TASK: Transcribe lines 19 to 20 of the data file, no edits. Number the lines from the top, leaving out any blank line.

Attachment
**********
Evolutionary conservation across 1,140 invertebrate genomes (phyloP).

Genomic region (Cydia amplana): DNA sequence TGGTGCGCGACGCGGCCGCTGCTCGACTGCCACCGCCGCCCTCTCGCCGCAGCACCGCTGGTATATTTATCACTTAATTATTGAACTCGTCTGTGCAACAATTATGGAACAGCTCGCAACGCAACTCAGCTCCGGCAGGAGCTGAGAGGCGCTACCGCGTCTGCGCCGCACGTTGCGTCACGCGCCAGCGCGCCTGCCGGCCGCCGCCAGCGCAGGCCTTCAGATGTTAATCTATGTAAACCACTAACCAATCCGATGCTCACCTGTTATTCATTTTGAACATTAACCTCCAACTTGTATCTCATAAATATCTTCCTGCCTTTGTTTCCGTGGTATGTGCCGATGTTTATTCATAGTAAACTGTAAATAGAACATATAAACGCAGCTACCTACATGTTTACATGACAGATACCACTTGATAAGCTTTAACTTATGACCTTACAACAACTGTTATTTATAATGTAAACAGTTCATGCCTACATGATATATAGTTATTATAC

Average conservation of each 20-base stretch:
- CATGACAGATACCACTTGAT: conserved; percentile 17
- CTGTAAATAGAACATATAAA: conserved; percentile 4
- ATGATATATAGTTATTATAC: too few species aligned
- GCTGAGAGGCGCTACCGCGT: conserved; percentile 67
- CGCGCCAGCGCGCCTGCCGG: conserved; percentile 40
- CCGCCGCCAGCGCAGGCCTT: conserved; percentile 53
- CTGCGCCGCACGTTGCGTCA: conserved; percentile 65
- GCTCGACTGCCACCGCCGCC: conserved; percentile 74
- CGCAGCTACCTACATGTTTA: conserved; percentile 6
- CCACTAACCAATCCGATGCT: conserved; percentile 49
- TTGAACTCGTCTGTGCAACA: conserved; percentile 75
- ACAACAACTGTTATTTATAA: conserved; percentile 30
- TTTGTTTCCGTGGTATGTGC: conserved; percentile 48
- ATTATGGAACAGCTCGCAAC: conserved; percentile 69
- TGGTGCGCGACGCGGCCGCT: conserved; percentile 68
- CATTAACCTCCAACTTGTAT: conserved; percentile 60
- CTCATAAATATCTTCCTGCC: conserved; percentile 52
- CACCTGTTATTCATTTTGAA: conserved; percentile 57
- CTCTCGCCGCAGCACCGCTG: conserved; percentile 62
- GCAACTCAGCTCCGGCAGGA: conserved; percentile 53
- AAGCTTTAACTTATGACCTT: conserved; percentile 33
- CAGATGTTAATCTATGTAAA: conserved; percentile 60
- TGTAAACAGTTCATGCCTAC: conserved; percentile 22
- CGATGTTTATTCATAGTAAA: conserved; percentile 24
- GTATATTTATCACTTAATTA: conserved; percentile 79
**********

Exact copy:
- CATTAACCTCCAACTTGTAT: conserved; percentile 60
- CTCATAAATATCTTCCTGCC: conserved; percentile 52